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Be a Winner at Tailgating

Tailgating is a fun part of the game but can sack your dietary goals well before kickoff. However, with a good game plan, you won’t be sidelined by heavy, greasy foods and extra calories.

Keep your head in the game with these tailgating tips:

1. Don’t Arrive Hungry

Eat a healthy meal before arriving at the party. “Not only is it important to eat well before the event so you aren’t over-hungry by the time you arrive, but it also matters what you eat,” said Registered Dietitian Diego Guzman, RD, of Samaritan Pacific Communities Hospital. “You want to set the tone for your day by eating a healthy breakfast or lunch so that you’re more apt to continue eating well. Sometimes, when we tend to start the day eating junk, we continue eating that way all day long.”

Guzman recommends including a lean protein in your meal, like an egg or a handful of nuts, along with plenty of fiber to fill you up such as vegetables and fruit.

2. Choose Lean Options

Once there, opt for the leanest options. Consider bringing your own meat or tofu product to add to the grill. “Grilling kabobs with lean chicken or shrimp and vegetables are a tasty way to go. Or replace the fatty hamburger with a veggie burger instead,” said Guzman.

3. Swap the Chips

Bags of chips always make it to a tailgate party and their salty, greasy crunch can be irresistible. “Instead of chips, choose whole grain crackers, which are usually a less salty, less fat option with high fiber, to dip in humus or a light cheese spread,” said Guzman.  He also suggests popcorn as a great substitute. “You can make popcorn at home in the microwave using regular popcorn kernels in a paper bag. Once popped, lightly mist with spray oil and add salt, or add extra flavor with taco seasoning, parmesan cheese or nutritional yeast,” Guzman added.

4. Pack Your Veggies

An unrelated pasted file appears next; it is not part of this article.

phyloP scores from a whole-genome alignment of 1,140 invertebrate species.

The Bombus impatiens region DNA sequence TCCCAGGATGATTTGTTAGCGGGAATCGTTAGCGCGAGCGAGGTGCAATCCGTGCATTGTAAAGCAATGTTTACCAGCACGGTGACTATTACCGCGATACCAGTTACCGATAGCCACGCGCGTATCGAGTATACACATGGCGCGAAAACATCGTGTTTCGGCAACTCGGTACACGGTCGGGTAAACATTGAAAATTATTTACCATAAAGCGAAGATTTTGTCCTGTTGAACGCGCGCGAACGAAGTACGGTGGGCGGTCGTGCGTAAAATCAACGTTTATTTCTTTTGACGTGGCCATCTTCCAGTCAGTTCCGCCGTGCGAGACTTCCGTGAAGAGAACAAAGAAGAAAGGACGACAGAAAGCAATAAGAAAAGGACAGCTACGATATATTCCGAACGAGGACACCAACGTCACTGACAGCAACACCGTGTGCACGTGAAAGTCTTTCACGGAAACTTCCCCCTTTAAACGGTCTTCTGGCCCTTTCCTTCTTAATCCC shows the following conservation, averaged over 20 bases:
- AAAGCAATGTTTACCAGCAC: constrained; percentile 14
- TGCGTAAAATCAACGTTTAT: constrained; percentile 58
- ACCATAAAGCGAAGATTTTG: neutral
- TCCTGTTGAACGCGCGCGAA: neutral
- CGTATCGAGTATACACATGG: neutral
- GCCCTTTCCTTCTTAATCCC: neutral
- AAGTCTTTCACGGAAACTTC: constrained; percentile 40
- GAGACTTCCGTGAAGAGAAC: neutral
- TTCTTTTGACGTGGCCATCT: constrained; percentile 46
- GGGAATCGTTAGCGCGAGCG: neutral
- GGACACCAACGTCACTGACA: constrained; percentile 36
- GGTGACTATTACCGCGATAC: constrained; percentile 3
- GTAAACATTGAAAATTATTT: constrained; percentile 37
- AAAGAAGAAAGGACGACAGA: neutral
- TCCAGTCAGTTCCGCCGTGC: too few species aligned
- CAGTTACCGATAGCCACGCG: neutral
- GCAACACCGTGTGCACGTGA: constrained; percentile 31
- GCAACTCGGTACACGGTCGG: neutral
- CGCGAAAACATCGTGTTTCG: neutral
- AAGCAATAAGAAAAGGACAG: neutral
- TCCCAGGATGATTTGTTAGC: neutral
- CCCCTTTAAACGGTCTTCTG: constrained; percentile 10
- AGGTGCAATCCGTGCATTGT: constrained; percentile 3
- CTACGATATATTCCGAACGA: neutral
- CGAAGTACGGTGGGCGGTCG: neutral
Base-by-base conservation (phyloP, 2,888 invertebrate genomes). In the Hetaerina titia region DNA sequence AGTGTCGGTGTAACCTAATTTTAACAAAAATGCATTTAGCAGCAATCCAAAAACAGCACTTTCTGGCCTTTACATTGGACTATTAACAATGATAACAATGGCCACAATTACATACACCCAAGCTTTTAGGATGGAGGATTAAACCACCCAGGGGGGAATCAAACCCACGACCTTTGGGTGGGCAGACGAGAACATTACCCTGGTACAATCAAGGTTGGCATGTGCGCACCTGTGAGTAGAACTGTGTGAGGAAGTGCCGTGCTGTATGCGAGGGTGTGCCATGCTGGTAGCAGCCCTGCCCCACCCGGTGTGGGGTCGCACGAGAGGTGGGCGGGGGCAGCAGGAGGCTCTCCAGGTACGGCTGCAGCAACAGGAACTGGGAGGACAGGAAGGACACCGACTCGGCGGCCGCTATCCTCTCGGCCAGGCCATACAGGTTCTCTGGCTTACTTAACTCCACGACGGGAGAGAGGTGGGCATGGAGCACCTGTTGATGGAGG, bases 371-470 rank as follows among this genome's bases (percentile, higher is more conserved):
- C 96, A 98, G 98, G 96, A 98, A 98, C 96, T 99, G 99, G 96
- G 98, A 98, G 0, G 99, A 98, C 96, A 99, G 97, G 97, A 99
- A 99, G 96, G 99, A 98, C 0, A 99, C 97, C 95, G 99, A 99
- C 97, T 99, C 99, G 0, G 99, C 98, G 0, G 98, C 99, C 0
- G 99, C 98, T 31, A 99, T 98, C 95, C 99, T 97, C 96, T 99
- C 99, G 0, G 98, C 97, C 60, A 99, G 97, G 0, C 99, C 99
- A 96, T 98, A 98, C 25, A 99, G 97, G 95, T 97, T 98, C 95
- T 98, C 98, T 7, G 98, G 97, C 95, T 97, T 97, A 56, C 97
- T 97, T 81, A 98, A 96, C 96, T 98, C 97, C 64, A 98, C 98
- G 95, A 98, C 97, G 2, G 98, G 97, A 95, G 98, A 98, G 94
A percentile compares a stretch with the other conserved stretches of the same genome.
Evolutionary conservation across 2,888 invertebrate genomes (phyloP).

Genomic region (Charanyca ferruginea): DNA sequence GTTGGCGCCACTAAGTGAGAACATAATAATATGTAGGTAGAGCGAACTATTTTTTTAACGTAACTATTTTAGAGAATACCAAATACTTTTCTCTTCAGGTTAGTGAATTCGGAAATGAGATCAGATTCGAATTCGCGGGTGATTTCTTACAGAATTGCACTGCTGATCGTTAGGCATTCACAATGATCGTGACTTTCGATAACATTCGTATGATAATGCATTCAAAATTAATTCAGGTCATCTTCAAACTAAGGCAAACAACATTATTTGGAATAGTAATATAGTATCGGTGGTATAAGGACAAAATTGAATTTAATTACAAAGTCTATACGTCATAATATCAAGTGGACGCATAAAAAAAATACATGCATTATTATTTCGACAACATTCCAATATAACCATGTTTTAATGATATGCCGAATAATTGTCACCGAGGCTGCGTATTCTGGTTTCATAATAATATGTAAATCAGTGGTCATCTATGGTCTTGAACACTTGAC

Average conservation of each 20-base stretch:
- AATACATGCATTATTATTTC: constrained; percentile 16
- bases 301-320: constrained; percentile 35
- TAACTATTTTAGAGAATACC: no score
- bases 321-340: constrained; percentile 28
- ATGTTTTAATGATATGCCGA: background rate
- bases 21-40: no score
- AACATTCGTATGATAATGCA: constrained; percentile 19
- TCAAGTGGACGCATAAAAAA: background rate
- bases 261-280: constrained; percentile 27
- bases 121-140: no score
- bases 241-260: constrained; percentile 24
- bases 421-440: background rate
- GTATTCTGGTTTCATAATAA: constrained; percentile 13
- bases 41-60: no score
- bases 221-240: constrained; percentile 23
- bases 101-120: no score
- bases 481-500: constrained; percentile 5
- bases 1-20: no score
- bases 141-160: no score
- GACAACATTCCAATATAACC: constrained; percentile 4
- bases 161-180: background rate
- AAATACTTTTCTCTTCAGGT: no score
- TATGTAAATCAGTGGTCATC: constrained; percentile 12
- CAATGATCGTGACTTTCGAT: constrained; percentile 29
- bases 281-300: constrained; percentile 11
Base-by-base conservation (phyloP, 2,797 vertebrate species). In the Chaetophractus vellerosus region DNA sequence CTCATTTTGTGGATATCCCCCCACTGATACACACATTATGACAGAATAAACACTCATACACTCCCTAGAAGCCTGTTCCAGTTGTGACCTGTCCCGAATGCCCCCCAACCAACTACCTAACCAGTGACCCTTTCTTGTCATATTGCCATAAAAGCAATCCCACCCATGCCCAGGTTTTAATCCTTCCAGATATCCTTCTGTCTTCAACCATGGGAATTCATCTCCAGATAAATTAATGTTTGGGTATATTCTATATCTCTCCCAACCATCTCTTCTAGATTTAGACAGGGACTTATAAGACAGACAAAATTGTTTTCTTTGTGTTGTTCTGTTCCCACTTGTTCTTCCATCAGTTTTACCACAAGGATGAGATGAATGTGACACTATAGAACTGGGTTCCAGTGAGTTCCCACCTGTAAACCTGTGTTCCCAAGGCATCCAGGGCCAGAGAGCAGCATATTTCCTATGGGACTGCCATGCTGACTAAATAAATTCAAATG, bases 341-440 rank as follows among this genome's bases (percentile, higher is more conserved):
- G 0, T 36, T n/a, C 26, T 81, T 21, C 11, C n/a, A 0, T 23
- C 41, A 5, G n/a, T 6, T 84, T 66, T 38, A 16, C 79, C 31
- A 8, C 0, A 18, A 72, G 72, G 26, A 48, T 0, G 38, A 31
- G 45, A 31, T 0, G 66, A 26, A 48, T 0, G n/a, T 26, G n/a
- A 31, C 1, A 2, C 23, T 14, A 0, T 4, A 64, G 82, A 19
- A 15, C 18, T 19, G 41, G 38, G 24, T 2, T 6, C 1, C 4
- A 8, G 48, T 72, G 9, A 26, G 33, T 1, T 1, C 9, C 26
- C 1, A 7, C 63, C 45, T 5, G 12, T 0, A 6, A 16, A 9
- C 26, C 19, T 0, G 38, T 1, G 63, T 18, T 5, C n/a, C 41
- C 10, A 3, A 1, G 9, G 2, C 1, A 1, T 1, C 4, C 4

Don’t forget vegetables on your party table, said Guzman. “Filling up on fibrous vegetables can keep you sated so you don’t reach for the less-healthy options on the table,” he said. “A traditional vegetable tray is always a good possibility, but for an extra twist, consider lightly roasting (baking) your vegetables first and include a tasty humus for dipping.”  Or try these veggie favorites: buffalo cauliflower “wings” or broccoli poppers.

5. Avoid Mindless Eating

At parties, it’s easy to munch while talking and have no idea what you’ve just eaten. “Try to listen to your hunger cues and eat only when you’re hungry,” said Guzman, who also recommends eating slowly. “When you take the time to actually taste the food you’re eating, your body has more time to tell you when you’re full.” Another idea: choose small plates over larger ones.

6. Limit Alcohol Intake

Once the alcohol starts flowing, best intentions can drop like a bad throw. Be aware of the national guidelines for alcohol consumption before you go, then set your limit and stick to it. Try drinking a glass of water for every alcoholic drink to limit the alcohol and to keep from getting dehydrated. Water also helps curb hunger, aids in digestion and helps to mitigate a hangover.

7. Plan to Move

Add some activities to the party so you aren’t sitting too much of the day. Playing Frisbee, a game of cornhole, or tossing a football back and forth are ways to be social and burn a few extra calories. You could also go for a walk around the parking lot to see what other tailgaters are up to. The activity will not only help you digest your meal but can keep you from eating more than planned.

“Planning for your tailgate party can be a lot of fun,” said Guzman. “Involve others in the planning, do most of the food prep ahead of time so you’ll have more time to enjoy socializing, and do all you can to make your next tailgate buffet a winner for health.”

It could be a game changer for everyone!  

Diego Guzman is a registered dietitian at Samaritan Pacific Communities Hospital in Newport. He can be reached at 541-265-2244.